Friday, August 6, 2010

prop 8 and a few (more) things I need to get off my chest

Earlier today on Facebook, I came across a friend of a friend's post regarding Prop 8:
People voted, activist Judge went against the wishes of the people, time to boycott California. Why vote for anything when activist Judges can overrule any vote. Why, give the people the right to decide on what they want, not what a court wants you to have. That smacks of Socialism, oh, wait that's what Libs want.
I usually don't get into Facebook squabbles, but I couldn't resist. My reply:
As a California resident, property owner, taxpayer, and gay man (phew!), I think it is pretty safe to say where I stand on this issue. When I hear people throw terms around like Socialism to discuss same sex marriage, I can’t keep my mouth shut because in essence they are reducing my life to an economic system (and political philosophy), which I’ve learned more often than not that they don’t actually understand what the term means...but that’s a whole other issue. While we are on the topic of economics, I’ll give you some economic facts about my life. My partner and I have been together for almost 25 years, during which we have owned 2 houses, 4 cars, and 2 cats. We pay obnoxious amounts in property taxes on a modest condo in SF, because paradise ain’t free (California has some of the highest property taxes in the country). Before Prop 8, my partner and I were married, we still are married – Prop 8’s passage didn’t nullify the existing marriages even though the other side tried to do that too. BUT we are in limbo land as far as the Federal Government is concerned. If something happens to one of us, the surviving partner will be denied Social Security benefits from the deceased one. Are you paying attention to the economics of this situation? My ‘gay’ FICA is just as good as ‘straight’ FICA, or so I thought. The reality is the surviving partner will most likely lose the property because they won’t be able to afford it - and one might argue that even with Social Security benefits ends still may not be met and the property would have to be sold anyway. This is simply and issue that straight married couples will never have to face (Social Security benefits not economic hardship caused by deceased spouse). In contrast, in Australia where we currently live they have a separate but equal (as of this year) system. Gays cannot get married, but they enjoy the same benefits as married couples do through domestic partnerships. Australia is a more secular country than the United States and many straight folk go the domestic partnership route instead of marriage as it is mostly associated with religion...many straight folk in the US would do the same, but domestic partnerships are denied benefits at the federal level – so guess why people go for marriage more often than not? Back in the 90s the separate but equal thing was tossed around at the federal level, but the religious right put a stop to that. I think most gays would have been happy with that (myself included), but it turned a different way, thus we are going through the current agony of state by state. Plus separate but equal has a bitter history in the US because of slavery, couple that with judicial precedent and you have our culture developing along a different path than Australia’s. The point here is that do you know how odd it is to have more freedom and benefit access in another country than you have in your own (especially if you are an American, because we are taught from birth that we are the freest nation on earth)? Let me tell you, it’s pretty fucking odd. The Aussie superannuation funds (sorta like Social Security) that we have contributed to while working here allows either of us to have access to the other’s should something happen to one of us. I apologise for being pedantic (and over sharing personal minutiae), but just wanted to set a little context for my point, which is the overturn of Prop 8 is about recognising gay people as a class and our right to self determination. As I have outlined above, it does have much to do with economics, but I assure you it has absolutely nothing to do with Socialism.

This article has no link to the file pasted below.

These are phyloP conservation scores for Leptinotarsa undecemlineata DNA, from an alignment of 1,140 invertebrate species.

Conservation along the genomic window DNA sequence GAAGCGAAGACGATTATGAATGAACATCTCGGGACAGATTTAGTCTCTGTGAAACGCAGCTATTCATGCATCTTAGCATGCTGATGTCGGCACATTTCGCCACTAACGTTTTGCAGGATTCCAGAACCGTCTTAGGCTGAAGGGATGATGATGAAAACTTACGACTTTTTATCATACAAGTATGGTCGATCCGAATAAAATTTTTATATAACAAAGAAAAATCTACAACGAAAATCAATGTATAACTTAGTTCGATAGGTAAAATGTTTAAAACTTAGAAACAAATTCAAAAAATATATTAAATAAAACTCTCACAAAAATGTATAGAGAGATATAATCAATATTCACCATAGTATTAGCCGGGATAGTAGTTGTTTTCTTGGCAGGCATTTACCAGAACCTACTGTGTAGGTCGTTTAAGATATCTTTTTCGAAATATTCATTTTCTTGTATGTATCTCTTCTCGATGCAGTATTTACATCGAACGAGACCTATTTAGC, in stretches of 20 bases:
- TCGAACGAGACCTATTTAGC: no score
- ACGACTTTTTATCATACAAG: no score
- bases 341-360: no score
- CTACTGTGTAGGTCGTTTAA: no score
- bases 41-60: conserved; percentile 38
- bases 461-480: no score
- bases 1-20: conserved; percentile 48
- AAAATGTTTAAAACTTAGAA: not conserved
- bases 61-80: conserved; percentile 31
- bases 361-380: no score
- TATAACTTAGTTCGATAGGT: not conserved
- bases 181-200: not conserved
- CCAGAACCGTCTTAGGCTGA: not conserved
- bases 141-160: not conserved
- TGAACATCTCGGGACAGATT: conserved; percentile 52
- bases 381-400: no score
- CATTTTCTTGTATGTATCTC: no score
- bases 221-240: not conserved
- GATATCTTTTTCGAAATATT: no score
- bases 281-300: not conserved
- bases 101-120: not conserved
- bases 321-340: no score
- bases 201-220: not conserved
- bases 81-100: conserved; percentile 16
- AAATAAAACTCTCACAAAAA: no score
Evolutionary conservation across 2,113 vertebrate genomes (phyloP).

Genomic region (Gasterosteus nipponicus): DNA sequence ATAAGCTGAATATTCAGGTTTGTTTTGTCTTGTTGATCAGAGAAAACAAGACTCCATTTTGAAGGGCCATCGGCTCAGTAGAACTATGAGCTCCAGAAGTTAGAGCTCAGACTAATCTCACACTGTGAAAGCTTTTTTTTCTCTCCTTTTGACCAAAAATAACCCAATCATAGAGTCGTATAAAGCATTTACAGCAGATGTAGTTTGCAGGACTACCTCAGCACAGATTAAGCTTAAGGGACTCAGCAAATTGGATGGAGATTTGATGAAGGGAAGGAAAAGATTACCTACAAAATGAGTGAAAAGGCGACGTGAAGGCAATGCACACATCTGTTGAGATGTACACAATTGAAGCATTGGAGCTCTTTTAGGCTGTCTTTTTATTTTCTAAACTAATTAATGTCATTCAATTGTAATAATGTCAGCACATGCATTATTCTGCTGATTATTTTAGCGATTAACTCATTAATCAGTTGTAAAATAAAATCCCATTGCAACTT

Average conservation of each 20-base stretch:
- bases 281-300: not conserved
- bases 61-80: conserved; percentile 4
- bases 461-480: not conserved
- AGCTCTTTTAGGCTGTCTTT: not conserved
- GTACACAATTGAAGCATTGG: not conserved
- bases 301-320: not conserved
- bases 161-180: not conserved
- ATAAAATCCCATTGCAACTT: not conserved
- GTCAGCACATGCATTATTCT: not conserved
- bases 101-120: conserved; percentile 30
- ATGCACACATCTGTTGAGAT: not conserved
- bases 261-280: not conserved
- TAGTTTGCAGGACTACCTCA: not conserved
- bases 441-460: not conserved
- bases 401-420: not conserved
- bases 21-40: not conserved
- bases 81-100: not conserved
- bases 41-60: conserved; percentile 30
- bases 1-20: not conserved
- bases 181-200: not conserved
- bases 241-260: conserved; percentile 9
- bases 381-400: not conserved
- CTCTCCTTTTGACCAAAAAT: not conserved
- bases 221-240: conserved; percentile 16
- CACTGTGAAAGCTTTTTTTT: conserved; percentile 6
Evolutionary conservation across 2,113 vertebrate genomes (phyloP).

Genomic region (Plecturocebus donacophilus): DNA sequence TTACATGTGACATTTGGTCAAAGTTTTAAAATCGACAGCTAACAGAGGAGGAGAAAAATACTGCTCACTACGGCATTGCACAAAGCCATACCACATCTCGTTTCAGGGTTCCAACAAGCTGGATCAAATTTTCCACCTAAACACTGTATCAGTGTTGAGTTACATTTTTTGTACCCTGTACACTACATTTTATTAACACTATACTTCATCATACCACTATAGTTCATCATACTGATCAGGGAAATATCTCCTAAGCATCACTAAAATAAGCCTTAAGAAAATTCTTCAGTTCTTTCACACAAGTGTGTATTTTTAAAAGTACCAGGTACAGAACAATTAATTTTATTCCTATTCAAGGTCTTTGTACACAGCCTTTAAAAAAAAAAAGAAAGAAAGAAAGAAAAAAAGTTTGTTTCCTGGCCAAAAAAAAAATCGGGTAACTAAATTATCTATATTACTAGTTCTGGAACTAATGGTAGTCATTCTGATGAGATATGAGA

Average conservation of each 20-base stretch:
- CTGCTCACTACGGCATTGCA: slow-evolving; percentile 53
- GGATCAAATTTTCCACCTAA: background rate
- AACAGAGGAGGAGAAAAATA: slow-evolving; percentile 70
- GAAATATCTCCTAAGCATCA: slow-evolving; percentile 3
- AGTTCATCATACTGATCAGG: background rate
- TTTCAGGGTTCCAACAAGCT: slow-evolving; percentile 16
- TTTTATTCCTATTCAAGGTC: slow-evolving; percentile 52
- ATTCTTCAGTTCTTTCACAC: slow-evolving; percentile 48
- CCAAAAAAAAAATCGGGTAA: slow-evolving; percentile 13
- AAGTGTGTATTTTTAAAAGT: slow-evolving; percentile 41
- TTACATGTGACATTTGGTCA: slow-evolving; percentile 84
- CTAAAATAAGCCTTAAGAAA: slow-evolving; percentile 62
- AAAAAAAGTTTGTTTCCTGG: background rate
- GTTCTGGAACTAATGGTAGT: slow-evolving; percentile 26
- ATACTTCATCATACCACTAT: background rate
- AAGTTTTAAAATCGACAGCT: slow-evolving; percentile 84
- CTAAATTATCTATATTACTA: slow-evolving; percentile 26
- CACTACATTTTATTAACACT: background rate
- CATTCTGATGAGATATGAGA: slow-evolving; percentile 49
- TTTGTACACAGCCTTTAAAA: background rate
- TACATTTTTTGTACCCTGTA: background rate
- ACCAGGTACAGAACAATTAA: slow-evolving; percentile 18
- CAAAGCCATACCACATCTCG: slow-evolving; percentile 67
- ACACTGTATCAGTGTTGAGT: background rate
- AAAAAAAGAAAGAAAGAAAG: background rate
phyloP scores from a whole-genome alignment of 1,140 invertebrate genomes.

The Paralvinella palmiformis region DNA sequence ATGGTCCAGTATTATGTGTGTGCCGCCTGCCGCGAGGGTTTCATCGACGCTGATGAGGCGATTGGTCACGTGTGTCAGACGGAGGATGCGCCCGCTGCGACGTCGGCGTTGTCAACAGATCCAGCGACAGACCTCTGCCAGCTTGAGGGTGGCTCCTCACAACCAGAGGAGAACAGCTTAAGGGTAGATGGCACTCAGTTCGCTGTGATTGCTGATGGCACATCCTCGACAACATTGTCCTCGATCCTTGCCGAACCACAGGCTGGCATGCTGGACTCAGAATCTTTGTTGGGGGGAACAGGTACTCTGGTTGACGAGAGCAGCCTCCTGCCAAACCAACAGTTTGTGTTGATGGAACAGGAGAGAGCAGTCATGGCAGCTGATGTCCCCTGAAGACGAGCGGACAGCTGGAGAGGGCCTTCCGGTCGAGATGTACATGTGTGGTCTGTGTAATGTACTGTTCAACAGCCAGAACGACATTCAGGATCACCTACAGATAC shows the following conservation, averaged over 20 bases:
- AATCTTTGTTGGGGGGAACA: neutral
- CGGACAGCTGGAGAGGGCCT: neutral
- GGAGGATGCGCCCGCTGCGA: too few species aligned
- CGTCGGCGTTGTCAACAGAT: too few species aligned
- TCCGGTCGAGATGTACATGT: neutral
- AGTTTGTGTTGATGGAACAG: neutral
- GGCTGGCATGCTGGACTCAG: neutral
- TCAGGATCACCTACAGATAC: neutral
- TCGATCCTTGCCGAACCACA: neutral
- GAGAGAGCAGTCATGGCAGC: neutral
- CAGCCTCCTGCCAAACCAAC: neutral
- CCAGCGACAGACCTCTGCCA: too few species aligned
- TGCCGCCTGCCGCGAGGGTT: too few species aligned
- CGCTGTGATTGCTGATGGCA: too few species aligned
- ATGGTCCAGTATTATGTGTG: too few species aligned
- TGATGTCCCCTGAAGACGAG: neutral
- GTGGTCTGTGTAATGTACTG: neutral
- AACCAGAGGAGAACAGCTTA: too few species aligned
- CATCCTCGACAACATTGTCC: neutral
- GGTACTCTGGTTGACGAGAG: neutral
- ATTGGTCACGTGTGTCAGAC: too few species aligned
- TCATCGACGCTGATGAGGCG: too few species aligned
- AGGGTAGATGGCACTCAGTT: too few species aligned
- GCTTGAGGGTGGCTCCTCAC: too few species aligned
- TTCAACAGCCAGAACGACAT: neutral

For your reading pleasure, here is my other rant on Prop 8 from March 2009.

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